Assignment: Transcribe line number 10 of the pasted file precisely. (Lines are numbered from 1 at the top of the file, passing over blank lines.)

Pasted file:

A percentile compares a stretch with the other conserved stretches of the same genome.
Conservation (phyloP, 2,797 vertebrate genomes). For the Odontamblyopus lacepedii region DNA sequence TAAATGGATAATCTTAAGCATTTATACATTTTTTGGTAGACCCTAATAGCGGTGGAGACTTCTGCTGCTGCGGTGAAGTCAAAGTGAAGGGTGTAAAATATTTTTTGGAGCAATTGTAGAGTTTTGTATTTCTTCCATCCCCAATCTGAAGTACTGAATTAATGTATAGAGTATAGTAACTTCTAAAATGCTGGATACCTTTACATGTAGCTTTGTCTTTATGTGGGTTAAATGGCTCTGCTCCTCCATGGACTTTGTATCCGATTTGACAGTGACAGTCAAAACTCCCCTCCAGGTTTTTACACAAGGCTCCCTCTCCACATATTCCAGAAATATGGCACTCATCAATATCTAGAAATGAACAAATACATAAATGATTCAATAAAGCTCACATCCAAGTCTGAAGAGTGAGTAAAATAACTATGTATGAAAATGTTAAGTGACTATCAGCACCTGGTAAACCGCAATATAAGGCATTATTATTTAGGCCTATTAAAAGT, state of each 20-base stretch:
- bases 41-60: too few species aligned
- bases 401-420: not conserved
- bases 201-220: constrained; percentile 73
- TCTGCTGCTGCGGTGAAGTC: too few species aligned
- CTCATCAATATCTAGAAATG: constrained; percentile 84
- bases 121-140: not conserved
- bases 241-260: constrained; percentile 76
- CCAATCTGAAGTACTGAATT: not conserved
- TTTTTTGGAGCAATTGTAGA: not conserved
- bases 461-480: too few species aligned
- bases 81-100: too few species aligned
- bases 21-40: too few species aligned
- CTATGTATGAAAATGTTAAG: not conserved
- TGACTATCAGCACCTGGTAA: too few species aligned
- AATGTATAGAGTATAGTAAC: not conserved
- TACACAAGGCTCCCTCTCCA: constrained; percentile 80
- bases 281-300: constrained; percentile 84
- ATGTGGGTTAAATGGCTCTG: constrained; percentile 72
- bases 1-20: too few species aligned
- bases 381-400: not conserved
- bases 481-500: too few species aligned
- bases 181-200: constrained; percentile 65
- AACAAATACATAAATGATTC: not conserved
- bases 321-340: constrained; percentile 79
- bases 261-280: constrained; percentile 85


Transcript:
- CCAATCTGAAGTACTGAATT: not conserved